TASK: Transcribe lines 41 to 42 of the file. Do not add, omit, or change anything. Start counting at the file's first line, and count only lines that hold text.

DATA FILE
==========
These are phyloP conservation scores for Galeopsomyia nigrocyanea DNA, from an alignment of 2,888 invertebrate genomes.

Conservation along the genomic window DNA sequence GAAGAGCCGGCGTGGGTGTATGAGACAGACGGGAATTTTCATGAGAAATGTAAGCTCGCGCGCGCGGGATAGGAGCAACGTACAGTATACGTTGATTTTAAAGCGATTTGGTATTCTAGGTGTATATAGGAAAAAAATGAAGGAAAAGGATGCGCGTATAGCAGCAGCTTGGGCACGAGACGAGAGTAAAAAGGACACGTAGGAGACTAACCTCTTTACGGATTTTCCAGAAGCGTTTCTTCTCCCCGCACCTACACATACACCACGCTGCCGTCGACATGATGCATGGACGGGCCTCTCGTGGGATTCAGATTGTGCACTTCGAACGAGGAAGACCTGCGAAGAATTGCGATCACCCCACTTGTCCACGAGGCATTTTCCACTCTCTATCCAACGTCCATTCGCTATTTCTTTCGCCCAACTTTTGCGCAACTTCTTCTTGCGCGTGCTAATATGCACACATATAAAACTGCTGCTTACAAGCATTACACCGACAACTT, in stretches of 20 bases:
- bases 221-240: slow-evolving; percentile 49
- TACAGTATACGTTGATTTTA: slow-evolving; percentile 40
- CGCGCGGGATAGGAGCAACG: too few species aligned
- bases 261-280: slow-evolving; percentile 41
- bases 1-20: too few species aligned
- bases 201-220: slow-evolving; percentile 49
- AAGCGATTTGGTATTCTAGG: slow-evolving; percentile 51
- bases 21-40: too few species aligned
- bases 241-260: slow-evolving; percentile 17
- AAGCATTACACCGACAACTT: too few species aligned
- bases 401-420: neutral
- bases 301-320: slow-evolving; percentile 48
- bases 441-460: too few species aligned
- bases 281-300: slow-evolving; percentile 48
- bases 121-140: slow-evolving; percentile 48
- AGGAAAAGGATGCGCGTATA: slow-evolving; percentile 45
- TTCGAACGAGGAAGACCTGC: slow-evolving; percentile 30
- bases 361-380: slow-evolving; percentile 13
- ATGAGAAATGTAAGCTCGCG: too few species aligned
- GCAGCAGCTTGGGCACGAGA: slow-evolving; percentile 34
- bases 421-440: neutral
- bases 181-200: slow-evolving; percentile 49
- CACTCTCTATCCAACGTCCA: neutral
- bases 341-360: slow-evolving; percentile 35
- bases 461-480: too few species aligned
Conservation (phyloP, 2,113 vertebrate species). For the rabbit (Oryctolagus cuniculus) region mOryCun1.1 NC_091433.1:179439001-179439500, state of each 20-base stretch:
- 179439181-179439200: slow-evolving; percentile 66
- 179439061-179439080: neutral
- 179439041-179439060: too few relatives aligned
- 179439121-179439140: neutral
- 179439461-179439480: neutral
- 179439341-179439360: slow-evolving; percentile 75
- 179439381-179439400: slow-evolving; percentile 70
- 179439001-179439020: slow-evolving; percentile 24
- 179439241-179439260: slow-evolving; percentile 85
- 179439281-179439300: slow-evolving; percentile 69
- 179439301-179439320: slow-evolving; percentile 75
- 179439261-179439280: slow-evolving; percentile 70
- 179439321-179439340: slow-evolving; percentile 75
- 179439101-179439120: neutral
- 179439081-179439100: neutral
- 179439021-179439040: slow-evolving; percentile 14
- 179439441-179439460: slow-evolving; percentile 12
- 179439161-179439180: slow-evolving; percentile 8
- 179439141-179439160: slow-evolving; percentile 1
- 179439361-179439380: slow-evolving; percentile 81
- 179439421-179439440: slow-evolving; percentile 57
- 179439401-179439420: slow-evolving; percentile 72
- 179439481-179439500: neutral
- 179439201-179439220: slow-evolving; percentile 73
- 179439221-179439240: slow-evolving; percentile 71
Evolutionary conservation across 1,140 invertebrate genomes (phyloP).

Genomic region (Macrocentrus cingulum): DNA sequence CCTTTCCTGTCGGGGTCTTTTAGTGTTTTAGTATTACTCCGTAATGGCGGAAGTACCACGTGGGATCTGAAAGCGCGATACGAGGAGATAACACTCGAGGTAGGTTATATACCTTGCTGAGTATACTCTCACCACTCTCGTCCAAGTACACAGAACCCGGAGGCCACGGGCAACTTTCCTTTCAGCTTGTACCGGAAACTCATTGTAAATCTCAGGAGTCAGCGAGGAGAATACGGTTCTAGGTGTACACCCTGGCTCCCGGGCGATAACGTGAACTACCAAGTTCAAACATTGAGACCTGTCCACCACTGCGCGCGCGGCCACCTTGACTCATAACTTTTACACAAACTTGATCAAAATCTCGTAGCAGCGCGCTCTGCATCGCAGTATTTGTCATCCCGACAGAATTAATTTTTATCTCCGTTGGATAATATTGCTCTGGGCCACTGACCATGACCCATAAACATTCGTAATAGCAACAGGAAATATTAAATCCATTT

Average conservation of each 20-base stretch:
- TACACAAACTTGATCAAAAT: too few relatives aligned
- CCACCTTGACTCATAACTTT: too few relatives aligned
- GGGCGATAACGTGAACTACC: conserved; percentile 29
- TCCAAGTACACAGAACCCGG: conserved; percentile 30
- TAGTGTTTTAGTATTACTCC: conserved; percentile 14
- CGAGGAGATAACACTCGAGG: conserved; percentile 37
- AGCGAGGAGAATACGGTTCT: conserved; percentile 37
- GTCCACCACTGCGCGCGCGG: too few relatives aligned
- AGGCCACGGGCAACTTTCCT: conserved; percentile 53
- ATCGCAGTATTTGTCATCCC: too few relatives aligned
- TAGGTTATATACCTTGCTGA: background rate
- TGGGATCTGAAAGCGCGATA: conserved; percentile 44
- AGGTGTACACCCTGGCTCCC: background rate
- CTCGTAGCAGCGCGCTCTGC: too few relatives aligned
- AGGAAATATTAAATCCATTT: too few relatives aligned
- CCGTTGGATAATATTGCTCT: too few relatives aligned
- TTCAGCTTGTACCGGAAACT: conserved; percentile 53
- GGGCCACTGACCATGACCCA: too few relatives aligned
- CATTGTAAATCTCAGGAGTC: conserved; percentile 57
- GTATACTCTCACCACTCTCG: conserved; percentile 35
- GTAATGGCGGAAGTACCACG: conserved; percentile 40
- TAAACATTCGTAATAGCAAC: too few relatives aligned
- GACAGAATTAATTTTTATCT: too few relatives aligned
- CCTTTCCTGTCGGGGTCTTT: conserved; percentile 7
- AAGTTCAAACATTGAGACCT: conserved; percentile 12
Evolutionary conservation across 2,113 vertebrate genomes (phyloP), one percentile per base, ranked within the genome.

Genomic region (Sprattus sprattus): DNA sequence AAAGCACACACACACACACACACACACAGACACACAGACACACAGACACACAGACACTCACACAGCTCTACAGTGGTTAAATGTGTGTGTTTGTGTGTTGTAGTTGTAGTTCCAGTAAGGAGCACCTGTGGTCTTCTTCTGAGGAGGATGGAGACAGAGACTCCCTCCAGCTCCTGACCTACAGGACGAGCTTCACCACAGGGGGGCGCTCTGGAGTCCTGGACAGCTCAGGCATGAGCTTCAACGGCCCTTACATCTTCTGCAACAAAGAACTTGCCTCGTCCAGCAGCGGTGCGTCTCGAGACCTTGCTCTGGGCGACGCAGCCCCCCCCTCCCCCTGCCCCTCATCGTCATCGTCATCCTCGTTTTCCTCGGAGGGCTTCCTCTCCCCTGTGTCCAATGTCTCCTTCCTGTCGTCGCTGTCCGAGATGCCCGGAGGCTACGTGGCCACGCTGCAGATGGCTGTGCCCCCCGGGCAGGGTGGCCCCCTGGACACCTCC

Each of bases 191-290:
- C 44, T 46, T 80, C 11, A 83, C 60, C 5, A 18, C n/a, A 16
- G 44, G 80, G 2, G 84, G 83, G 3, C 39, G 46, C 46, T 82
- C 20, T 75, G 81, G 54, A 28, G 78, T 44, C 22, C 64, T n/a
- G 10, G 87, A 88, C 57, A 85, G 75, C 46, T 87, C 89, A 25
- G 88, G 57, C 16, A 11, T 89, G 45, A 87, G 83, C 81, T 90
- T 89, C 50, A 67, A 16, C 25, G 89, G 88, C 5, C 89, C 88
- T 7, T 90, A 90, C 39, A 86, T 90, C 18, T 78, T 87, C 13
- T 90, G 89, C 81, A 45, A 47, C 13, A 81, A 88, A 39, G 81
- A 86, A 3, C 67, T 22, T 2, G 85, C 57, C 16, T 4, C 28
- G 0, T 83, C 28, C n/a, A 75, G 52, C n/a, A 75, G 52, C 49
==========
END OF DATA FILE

- 179439321-179439340: slow-evolving; percentile 75
- 179439101-179439120: neutral